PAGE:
A password will be e-mailed to you.

Overloaded by all the “new music” options you keep hearing about? We’re here to help.  Here’s four songs, and in this week’s case, a mixtape, we think you should fucking know (this week).  Feel free to leave your suggestions in the comments too.

  • David Bowie – Stars Are Out Tonight (but if I could find a good link, it would be “If You Can See Me”)

 I’m young enough to only have really known David Bowie for a few years now. I was given bits and pieces, and I filled in the blanks as best I could. Because of this, some of those seminal albums like Space OddityZiggy Stardust, The Berlin Trilogy, Scary Monsters, and Earthling all came to me free of context, and therefore I judged them all fairly posthumously (in terms of the albums’ respective shelf lives). That also means that I’m granted the youthful naiveté to claim with unwavering certainty that front to back, The Next Day is one of the most enjoyable Bowie records ever.

Luckily, as of me writing this, it’s streaming for free on iTunes, and it’s up on Spotify. I highly suggest listening to the whole thing. Bowie has found a way to sift through all the random bits of genius from his entire catalog and built upon them to create a rich, diverse album that’s both intellectually and musically satisfying.

It starts off with the casually up-tempo “The Next Day” which finds its way to a growling reintroduction of a chorus; then, it melts into the sultry, murky “Dirty Boys” that’s decorated with funky horns and screeching guitars.

This builds to the second and most recent single off the album, “The Stars Are Out Tonight”. The song boasts a welcomed intensity and obvious focus of purpose. It’s aggressively beautiful and deceptively catchy; a great choice for a single, as its eulogy(/anti-eulogy) of Hollywood seems particularly timely.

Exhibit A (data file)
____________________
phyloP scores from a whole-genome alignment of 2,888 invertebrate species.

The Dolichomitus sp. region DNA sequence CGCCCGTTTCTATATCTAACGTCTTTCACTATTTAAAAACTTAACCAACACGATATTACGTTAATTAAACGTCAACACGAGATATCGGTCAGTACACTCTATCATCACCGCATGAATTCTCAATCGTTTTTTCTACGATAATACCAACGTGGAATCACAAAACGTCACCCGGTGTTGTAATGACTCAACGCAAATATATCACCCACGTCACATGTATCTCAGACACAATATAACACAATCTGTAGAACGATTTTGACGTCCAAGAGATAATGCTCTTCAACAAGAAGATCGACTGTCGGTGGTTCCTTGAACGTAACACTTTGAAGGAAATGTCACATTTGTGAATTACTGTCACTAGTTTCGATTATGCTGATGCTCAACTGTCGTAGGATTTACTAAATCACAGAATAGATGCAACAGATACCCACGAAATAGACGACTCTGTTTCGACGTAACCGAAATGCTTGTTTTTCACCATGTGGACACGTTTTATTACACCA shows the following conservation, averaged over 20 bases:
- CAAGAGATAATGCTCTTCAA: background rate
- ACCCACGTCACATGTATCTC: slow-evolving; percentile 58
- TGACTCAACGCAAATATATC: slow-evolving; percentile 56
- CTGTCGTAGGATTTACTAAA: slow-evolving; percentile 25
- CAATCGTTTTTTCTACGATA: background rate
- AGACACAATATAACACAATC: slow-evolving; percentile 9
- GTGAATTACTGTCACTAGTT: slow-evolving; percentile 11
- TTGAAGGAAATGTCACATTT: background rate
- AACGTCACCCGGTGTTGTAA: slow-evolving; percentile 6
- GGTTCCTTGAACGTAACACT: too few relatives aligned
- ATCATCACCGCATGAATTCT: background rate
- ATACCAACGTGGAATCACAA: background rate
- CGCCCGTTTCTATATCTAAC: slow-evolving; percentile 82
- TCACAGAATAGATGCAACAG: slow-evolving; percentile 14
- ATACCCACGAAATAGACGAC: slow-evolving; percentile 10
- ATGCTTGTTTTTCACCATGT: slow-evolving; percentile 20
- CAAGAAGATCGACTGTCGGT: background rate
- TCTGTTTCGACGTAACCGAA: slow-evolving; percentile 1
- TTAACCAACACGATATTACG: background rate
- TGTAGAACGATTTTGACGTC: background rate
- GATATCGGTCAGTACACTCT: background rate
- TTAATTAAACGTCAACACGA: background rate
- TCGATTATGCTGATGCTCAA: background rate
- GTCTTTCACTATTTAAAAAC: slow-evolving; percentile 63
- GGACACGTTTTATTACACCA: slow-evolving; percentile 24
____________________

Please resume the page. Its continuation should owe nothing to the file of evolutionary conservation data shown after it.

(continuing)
If I had the space and you had the attention span, I’d go into more detail about the boozy “Valentine’s Day”, the destined to be misappropriately-sampled “I’d Rather Be High”, the soulfully bluesy “Boss of Me”, or the 1-2 punch of “You Feel So Lonely You Could Die” and “Heat” that closes out the album…

But all I want to talk about is “If You Can See Me”, the seventh track on the album and a song that was immediately catapulted onto my Favorite Bowie Songs list. Bowie’s sonic swagger erupts into an LCD-esque dance anthem that springs synths over a funky bass line and a masterfully-percussive beat. Hyperdrived vocals that start out channeling a piercing Dan Deacon transform into a melodic James Murphy by the chorus. The end result is a song that is pretty damn close to being perfect. Just listen to when he decrees, “I am the spirit of greed” at 2:23. Gives me goosebumps.

The album gets a proper release in the US March 12th, and all that’s left to wonder now is if/when/how a supporting tour will happen.

  • Kid Cudi – Immortal

From the beginning lines of “Just What I Am” , the first single off Cudi’s upcoming third album, Indicud, Scott Mescudi comes to the table with an isolationist’s confidence that is as originally shocking as it is refreshing. The Man on the Moon seems to have found his niche in the hip-hop world and is confidentially ecstatic about that fact.

His latest single, “Immortal”, only expounds on this theme further, almost reaching the point of hubris at times. His strongest defense, though, is the end result of that hubristic talent. “Immortal”, which features a hard-to-recognize sample of MGMT’s “Congratulations“, is the best of the Indicud singles released so far, and like the others, Cudi was responsible for every detail. He’s quick to confess how simple the production aspect came to him, but the sheer passion, focus, and optimism that surrounds claims like that is what keeps me from labeling him Odyssean; instead, I’m just kind happy that he’s happy after so long.

Indicud is set to be released April 23rd and will feature guest spots by the likes of Pusha T and Kendrick Lamar…awesome.

  • The Silver Liners – Shine On